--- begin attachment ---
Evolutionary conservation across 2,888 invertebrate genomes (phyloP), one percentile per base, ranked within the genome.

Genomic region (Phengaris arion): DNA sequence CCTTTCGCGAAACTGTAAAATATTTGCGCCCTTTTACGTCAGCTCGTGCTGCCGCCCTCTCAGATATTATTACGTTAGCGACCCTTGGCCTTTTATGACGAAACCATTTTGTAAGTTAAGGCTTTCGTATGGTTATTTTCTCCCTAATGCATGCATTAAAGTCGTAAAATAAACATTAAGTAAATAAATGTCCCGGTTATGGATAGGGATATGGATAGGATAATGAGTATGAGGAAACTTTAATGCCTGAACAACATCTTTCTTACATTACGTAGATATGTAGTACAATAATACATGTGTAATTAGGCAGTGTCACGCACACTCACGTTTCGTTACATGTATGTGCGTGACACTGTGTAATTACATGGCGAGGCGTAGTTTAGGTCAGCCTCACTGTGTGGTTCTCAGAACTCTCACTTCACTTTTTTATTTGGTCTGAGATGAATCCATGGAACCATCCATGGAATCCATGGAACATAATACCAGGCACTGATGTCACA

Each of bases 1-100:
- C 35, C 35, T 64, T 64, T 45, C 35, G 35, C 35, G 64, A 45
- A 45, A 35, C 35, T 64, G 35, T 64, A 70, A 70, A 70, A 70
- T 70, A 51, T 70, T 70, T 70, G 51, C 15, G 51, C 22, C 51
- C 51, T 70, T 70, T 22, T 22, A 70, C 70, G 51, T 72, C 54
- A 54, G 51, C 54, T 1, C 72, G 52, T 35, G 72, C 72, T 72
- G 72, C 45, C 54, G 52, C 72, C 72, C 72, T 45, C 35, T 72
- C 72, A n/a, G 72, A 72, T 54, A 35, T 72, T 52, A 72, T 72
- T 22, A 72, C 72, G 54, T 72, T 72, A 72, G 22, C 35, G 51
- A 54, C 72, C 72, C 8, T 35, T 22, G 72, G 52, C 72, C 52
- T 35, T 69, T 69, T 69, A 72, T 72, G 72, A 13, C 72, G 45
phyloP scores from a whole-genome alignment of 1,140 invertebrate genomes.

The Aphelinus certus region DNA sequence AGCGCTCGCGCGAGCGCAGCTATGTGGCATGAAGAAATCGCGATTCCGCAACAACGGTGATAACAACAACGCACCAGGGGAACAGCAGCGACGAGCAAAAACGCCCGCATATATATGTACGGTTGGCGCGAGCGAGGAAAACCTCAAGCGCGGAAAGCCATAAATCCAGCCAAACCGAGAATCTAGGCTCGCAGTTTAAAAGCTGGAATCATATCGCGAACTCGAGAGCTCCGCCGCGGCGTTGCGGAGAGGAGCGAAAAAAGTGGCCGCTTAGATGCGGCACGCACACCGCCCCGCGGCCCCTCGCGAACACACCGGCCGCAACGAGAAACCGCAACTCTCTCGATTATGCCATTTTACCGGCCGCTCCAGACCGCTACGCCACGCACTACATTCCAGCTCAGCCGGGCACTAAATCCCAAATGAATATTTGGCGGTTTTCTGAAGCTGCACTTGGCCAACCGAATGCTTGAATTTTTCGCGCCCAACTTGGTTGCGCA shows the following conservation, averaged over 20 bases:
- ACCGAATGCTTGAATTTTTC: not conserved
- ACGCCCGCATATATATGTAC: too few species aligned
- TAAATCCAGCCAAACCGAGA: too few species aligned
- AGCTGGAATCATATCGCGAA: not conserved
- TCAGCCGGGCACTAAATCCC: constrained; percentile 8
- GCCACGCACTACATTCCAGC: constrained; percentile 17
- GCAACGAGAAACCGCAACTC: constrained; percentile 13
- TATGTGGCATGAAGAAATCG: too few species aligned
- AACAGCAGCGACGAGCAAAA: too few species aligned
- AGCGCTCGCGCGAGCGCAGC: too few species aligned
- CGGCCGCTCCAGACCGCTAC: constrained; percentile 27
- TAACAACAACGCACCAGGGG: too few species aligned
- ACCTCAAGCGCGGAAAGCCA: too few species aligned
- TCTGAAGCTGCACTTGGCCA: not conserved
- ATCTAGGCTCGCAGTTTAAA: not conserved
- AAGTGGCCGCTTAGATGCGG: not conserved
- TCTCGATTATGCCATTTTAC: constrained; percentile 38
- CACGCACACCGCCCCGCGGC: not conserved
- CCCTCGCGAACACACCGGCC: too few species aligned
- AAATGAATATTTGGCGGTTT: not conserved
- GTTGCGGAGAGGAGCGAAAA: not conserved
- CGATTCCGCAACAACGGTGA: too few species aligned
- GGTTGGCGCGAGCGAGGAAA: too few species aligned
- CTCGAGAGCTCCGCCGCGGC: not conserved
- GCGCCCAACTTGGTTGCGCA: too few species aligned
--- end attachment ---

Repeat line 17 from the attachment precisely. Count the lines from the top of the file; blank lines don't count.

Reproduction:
- ACGCCCGCATATATATGTAC: too few species aligned